The importance of helping investors “Invest in lines, not dots”
The summary, investors want to get to know you over a period of time. Each interaction is a “dot” in time. Over time, investors want to have multiple dots that they connect into a line so that they can get a better picture of the entrepreneur that you are and whether you can execute. Knowing that, build many “dots” with the investors that you want on board by starting to speak with them a lot earlier than you think you need to and more regularly than you most likely are (we recommend at a minimum an email update to investors every 4 to 6 weeks sent out consistently).
This week, I saw this play out in two separate events. A company I’m invested in received a MM$ term sheet from an investor I introduced them to in October 2016 and another company (that I’m not invested in) just announced that they closed their MM$ Series B round led by an investor that I helped facilitate an intro to back in November 2016.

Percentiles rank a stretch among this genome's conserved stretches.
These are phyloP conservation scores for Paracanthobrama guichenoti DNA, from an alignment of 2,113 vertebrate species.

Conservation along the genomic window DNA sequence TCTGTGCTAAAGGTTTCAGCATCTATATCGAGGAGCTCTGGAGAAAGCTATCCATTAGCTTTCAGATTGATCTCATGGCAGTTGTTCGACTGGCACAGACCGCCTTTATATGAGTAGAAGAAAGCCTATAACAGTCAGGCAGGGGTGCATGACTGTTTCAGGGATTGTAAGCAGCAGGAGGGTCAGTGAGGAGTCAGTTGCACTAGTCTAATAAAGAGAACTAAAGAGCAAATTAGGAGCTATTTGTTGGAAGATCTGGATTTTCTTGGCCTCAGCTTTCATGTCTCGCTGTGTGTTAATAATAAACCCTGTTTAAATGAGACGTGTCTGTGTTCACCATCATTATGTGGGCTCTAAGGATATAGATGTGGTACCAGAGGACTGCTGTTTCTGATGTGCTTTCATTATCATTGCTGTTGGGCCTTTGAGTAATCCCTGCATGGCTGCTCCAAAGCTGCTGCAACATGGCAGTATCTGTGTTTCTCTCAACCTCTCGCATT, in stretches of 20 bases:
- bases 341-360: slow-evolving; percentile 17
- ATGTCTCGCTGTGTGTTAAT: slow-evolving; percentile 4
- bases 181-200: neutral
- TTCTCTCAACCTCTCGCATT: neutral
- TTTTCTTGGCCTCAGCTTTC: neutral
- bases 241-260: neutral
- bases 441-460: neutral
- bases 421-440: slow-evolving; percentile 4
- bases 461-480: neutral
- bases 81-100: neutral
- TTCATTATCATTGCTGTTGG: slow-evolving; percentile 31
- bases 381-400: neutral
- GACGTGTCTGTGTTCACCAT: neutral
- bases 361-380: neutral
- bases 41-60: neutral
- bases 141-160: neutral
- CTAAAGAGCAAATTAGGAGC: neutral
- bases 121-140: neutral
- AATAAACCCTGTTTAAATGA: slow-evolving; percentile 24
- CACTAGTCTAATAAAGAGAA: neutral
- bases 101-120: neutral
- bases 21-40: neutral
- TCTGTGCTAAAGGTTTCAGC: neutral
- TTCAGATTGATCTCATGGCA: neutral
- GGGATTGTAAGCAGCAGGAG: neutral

Each deal started with a casual intro that after the first meeting, neither the investor or entrepreneur knew would eventually end in an extremely valuable partnership and deal. In each scenario, the entrepreneurs kept the investors consistently up to date with the progress that they were making giving the investors enough time to build a more complete picture and conviction that these were the startups to back. In turn, the entrepreneurs also got a better sense of which investors kept most engaged with them, were most helpful along the way and which they’d most like to partner with as well.
So if you haven’t read Mark Suster’s article, go ahead and read it and if you aren’t already updating your current (and potential future investors) start now. If you’re not sure how, read Alex Iskold’s “How and why to send investor update emails”.
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